As yours is an older post, this may no longer be relevant to you, but I had a similar issue with my cat that ended up being something rather rare, but easily treated if diagnosed correctly. It began as a quarter-sized crusty spot at the base of his fur in the center of his chest. He would scratch and pull his hair out in clumps, just as you describe. The vet had no idea what it was, and we took him for consultation multiple times. Gradually the spot spread to cover his entire chest, and he also had a couple of small spots on his hind leg, so we took him to an allergist. Right away he recognized the problem as Bowen's disease, a cancer of the skin. It is a virus that lives within the cat (as the wart virus in humans) and cannot be eliminated. It generally doesn't manifest itself as lesions until the cat gets older (mine was 12). The solution is laser ablation, which removes the lesions and makes the cat immediately more comfortable. The lesions may, and probably will return, but it could be a year or more before the laser surgery would be required again. We took our kitty to have it done, and his whole demeanor changed. It wasn't cheap, unfortunately, so it might not be an option for all. We paid just under $1000. for the procedure. I hope this helps someone in the future, because it's an awful thing for a cat to endure.

  • My Cuddles
    01/04/2015 04:45pm

    I got a kitten last year from the humane society. His name is Mr. Cuddles. He changed and changed, he now weighs 14.8, when I took him in to the vet just to weigh him they stated he had to at least part Main Coon. After researching pictures and information I think he is more than just part Main Coon. He looks like a giant raccoon going up the stairs. He is great with the dogs loves to kill flies, I had him declawed as he was too dangerous to the furniture. He is vocal, loves ice in the water. However, he bites me only. He will just come up and bite then take off. I am the only person he does this with. I am thinking he considers me his mom and wants to play. Any ideas? Also my desk chair is all taped as he keeps tearing and chewing parts off the arms. HE sleeps in the chair. He has tons of toys, the dogs to play with. He also tried to chew on one of my xmas decorations. Why does he do this and how can I get him to quit chewing?

  • 06/17/2015 09:52pm

    You do understand the torture you put your cat through by declawing, right?
    Maybe not, many people don't understand how inhumane this procedure is to a cat.....maybe that's why he bites you! It's ot my place to judge, but I do have a strong opinion on this, NEVER Declaw your cat. Here is a link to a short article, with alternatives that won't hurt your cat.

  • 10/24/2015 02:54pm

    I've never declawed my pets. I am a Vet and I know what you are saying. But, I also know how many of these kind and nutrient pet owners struggle with the issue. Do you think it would better to take a cat, not declawed, to a shelter? Life entails many complex choices. Most declawed cats are happy. They should be "inside" cats.

  • 10/24/2015 11:16pm

    I'm a bit surprised by you're reply. My point is that many people look at this a convenience, and minor procedure. They don't understand that when declawing a cat it amounts to 10 amputations and can create life long health and behavioral issues, such as "biting". And yes, I would much have them bring their cat to a shelter and be adopted by someone who would never put their animal through that kind of unnecessary torture. Additionally, 50% of cats that are declawed have post op complications that can become life long issues.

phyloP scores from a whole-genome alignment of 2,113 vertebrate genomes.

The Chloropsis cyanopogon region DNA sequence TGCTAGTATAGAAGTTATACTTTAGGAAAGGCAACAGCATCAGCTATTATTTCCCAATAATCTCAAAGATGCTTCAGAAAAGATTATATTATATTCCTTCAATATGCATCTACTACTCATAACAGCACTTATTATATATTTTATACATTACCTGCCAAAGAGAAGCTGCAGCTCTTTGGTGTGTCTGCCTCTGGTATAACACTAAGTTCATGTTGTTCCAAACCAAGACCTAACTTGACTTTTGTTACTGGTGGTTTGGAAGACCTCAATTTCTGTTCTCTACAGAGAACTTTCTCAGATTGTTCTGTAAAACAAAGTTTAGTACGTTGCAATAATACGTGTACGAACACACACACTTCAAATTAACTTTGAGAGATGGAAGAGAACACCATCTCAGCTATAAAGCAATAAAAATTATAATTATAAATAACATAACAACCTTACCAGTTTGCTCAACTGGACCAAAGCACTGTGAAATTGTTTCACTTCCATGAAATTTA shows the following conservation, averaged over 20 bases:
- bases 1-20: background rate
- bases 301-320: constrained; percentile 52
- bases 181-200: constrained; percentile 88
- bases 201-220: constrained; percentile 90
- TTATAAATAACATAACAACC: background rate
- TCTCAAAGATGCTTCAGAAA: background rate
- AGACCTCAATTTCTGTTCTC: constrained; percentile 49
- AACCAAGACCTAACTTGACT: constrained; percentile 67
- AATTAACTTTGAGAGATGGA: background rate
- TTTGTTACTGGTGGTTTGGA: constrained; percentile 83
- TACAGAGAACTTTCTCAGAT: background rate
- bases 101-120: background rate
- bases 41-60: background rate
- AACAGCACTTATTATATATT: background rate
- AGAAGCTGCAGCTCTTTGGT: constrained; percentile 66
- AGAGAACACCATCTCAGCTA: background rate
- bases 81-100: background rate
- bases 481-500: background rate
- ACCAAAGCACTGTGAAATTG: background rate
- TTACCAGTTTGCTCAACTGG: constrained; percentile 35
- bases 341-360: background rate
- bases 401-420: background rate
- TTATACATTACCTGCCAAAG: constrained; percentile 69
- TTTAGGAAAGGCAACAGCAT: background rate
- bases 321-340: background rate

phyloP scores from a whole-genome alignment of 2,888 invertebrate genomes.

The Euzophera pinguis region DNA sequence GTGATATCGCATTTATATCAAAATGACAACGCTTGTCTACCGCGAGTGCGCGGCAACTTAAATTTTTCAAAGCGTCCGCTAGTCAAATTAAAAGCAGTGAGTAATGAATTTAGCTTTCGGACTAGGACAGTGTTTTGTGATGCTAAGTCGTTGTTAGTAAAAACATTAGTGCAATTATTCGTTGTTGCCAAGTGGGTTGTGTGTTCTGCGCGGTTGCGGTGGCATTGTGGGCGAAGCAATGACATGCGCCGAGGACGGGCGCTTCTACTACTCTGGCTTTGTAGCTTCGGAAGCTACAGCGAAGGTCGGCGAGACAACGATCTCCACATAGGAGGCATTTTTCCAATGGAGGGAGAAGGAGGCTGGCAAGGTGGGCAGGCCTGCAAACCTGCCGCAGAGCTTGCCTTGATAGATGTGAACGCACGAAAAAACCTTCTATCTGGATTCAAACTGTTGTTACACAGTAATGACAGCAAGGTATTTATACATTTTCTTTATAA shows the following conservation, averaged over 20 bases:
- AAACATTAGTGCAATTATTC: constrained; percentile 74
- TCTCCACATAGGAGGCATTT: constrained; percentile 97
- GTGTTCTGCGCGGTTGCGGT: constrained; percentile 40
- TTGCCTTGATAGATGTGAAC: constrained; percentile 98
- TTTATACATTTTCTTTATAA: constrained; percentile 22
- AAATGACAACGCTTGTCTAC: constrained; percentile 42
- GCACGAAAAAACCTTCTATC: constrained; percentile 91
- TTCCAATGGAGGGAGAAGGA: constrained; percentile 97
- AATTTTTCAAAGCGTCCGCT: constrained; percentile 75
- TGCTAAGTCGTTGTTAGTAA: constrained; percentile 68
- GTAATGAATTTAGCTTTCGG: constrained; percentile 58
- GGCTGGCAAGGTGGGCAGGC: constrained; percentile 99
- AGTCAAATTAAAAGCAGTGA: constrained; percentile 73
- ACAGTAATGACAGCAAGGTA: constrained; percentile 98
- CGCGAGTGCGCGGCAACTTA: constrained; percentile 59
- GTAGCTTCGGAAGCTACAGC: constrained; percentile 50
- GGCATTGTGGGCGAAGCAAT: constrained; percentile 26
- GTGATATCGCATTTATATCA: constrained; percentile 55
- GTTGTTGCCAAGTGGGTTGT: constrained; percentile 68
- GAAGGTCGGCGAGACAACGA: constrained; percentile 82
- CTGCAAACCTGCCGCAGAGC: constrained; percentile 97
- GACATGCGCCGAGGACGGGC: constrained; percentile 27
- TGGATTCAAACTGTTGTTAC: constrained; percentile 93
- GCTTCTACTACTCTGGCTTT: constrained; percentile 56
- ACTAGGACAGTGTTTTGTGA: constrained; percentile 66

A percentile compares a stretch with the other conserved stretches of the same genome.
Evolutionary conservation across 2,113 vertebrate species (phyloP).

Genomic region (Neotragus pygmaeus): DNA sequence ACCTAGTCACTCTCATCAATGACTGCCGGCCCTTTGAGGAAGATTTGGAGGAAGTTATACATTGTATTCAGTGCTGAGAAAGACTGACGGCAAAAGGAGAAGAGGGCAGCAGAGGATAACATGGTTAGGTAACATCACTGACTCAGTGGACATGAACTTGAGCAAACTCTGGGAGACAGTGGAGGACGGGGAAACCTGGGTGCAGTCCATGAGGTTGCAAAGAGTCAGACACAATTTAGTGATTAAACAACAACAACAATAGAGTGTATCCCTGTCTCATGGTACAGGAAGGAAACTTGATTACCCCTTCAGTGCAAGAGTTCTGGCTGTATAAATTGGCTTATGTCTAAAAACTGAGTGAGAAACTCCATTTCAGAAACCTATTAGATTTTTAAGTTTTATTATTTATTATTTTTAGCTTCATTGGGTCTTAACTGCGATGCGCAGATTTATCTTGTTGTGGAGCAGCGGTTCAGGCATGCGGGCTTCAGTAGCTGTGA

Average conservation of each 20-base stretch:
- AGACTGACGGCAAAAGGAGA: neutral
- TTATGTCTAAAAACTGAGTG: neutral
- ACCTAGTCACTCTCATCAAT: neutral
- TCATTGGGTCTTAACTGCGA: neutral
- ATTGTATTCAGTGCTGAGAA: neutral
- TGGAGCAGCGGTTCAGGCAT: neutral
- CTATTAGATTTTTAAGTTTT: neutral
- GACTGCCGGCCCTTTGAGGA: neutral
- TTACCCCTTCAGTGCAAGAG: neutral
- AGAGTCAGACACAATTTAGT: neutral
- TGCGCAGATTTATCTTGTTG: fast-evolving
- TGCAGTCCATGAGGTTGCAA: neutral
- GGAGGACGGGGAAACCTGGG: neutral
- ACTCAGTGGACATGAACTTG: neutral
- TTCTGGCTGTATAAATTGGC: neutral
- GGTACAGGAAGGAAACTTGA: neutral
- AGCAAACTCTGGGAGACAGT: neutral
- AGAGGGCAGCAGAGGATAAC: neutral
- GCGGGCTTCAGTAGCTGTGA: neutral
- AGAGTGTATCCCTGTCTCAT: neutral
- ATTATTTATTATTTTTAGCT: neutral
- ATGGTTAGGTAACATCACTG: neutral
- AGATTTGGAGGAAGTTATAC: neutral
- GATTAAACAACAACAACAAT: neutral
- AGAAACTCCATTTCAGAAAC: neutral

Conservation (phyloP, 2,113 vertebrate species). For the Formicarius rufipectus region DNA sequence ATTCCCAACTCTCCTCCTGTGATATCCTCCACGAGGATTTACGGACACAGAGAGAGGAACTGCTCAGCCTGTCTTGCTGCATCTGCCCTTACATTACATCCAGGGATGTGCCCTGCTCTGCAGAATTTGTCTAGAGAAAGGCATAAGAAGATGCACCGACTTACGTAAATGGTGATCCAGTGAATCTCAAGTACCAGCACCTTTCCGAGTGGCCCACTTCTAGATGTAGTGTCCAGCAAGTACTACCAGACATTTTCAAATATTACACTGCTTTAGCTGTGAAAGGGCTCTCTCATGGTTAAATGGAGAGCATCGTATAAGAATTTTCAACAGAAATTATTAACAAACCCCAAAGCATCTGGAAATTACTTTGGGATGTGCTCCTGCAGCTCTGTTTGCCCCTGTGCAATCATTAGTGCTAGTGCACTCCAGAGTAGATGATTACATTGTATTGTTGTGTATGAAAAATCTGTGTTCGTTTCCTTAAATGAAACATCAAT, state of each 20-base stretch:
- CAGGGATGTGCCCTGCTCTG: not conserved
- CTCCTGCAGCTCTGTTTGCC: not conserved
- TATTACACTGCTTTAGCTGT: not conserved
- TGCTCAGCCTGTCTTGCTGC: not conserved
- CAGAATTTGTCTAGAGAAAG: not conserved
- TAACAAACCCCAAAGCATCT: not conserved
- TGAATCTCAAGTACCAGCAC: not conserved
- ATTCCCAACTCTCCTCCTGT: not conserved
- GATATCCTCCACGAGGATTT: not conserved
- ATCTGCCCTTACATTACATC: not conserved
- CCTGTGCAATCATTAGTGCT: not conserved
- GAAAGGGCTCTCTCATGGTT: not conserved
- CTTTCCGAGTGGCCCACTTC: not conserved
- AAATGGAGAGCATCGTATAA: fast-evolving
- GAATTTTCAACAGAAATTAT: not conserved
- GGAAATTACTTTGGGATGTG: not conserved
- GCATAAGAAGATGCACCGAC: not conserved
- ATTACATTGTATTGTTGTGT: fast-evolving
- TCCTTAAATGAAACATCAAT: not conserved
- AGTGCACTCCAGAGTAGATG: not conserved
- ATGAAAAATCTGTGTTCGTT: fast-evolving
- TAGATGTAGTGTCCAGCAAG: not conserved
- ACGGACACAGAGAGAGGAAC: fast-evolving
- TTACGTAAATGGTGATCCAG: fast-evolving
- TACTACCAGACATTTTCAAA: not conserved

The Association of Veterinarians for Animal Rights is opposed to cosmetic surgeries and to those performed to correct 'vices.' Declawing generally is unacceptable because the suffering and disfigurement it causes is not offset by any benefits to the cat. Declawing is done strictly to provide convenience for people."
    The Association of Veterinarians for Animal Rights (AVAR)

  • 10/24/2015 02:45pm

    My 3 year old Kat rescued (from a parking garage) does the same thing.
    We have another super friendly kitty.
    But my older Coon cat is totally unique .. think about 'Garfield'.

  • 05/13/2016 10:00am

    hi lisa...
    just a thought on the biting issue... I've got a Maine Coon that I got from a feral rescue... and discovered that she was much younger than 8 weeks when I brought her home... and we've worked through a very similar issue... they learn biting inhibition from litter mates and especially mom... and shelters don't always provide that "instructional opportunity"... so you need to fill the gap... what I did was watch very carefully for what she did just before she bit... for her, it was usually a play invitation or a kitty nuzzle... so I could get in a position to be able to give a correction as she "initiated" the bite (a nose tap, scruff scrunch and a snarly "no") and the behavior ceased in a very short time...

  • 05/18/2016 05:19pm

    Hello Lisa,
    Thank you for the tips. Mr. Cuddles is like that. He nips me when he wants something like water, his bowel is empty of food. But sometimes it is an all out attack with no warning. When he is corrected he gets even madder. Luckily he is getting better and I think this is because he is learning he is not the one in charge. These episodes don't happen as often as they used too. I think he does see me as his mom. I am the only one who he will do this too. He also likes to chew. OMG, my shoes are not safe, my nursing shoes especially. I have bought him his own to chew up. He has chewed up several pairs of shoes, several pairs of my boots have teeth marks on the toes. My office chair armchairs have tons of duct tape and I have used more things that taste terrible and nothing phases him. The tape slows him down and he sleeps in this chair. He doesn't like to play with cat toys. He likes to play with shoes like children's crocs that I buy at the dollar store, he will carry them and chew. He likes crinkle toys or sheets he can sit on and make noise. He doesn't fit in a cat carrier, so he has a dog harness I have sewed so he cannot get out of. He loves to go to the vet. He is really good mannered in the car and out. He has gotten even bigger, he must weigh about 20 pounds and when he is spread out he takes up half of the love seat. His new thing is to lay on the back of the love seat but lean so he is my cat hat. He still loves to play and follows me everywhere up and down the stairs looking like a raccoon. He has gotten really terroritorial about what animals come in the house. The neighbors dog was barking through our door and he didn't back down he attacked through the door. We have two dogs. He is very social if we have company he is in the middle of everyone. Except my one granddaughter he won't let her pet him. She is three. He has never liked her for some reason he will just stay out of her reach. Right now he is at my feet under the desk and the dogs are behind me. He is where ever I am. He will rub his face on mine and give me kisses and loves to be loving. But then there are those momments. But I love him. He is something else. Thank you Lisa for the ideas!!!